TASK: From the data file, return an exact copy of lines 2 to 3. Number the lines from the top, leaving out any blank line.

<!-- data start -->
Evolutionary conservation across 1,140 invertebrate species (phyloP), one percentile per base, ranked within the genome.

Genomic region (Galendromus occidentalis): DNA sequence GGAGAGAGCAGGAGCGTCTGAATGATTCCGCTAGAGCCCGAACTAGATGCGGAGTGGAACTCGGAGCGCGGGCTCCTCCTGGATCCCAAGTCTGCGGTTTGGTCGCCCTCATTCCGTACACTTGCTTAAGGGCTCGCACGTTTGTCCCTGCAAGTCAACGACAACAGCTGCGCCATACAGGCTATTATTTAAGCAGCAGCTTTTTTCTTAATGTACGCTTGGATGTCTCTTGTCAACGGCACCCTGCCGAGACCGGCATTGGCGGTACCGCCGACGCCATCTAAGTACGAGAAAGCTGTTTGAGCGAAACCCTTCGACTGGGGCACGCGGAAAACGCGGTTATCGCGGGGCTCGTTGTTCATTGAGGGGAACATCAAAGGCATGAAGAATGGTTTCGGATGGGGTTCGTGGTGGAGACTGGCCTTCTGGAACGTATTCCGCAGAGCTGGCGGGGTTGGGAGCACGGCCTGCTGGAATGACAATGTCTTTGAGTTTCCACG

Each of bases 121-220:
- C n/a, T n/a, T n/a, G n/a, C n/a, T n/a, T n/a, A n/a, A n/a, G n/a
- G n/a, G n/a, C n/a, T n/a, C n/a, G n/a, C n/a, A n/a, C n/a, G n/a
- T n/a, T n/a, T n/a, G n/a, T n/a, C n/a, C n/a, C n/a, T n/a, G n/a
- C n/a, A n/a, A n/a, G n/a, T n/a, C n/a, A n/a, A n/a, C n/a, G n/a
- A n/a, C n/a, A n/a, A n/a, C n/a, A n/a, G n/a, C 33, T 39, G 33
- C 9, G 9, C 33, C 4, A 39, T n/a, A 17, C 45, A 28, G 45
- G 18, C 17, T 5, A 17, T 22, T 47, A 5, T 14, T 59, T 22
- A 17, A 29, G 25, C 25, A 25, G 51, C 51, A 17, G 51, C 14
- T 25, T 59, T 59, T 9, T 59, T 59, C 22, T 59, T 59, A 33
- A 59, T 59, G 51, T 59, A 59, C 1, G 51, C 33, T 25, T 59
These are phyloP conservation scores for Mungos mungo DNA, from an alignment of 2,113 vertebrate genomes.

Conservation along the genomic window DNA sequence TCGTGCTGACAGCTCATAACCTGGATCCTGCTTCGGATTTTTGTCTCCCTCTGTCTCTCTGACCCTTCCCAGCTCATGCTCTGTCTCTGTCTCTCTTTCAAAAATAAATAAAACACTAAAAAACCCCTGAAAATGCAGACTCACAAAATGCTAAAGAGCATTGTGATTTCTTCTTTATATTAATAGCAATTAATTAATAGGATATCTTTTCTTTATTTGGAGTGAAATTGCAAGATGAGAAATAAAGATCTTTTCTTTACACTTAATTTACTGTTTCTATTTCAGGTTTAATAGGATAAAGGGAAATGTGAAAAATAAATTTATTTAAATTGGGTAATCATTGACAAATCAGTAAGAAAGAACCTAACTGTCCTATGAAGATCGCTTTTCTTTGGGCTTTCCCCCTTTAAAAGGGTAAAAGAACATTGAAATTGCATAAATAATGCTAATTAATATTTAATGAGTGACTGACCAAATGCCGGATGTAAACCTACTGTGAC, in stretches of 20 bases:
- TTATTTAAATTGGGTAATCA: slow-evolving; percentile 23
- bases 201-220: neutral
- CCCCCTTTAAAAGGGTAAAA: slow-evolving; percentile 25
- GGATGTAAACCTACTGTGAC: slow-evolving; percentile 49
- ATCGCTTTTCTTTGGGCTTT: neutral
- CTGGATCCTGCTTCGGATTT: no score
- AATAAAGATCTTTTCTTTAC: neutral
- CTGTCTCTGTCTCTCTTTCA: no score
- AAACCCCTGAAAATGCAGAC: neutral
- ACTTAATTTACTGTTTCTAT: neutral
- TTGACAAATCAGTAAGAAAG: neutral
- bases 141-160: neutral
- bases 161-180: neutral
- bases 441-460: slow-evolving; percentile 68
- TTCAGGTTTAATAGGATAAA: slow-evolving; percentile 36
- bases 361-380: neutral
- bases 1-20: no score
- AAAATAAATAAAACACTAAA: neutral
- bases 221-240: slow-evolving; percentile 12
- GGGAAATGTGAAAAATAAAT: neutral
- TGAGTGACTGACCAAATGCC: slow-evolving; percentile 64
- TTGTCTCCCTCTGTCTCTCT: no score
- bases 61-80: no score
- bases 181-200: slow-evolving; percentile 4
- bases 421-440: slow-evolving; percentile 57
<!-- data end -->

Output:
Genomic region (Galendromus occidentalis): DNA sequence GGAGAGAGCAGGAGCGTCTGAATGATTCCGCTAGAGCCCGAACTAGATGCGGAGTGGAACTCGGAGCGCGGGCTCCTCCTGGATCCCAAGTCTGCGGTTTGGTCGCCCTCATTCCGTACACTTGCTTAAGGGCTCGCACGTTTGTCCCTGCAAGTCAACGACAACAGCTGCGCCATACAGGCTATTATTTAAGCAGCAGCTTTTTTCTTAATGTACGCTTGGATGTCTCTTGTCAACGGCACCCTGCCGAGACCGGCATTGGCGGTACCGCCGACGCCATCTAAGTACGAGAAAGCTGTTTGAGCGAAACCCTTCGACTGGGGCACGCGGAAAACGCGGTTATCGCGGGGCTCGTTGTTCATTGAGGGGAACATCAAAGGCATGAAGAATGGTTTCGGATGGGGTTCGTGGTGGAGACTGGCCTTCTGGAACGTATTCCGCAGAGCTGGCGGGGTTGGGAGCACGGCCTGCTGGAATGACAATGTCTTTGAGTTTCCACG

Each of bases 121-220: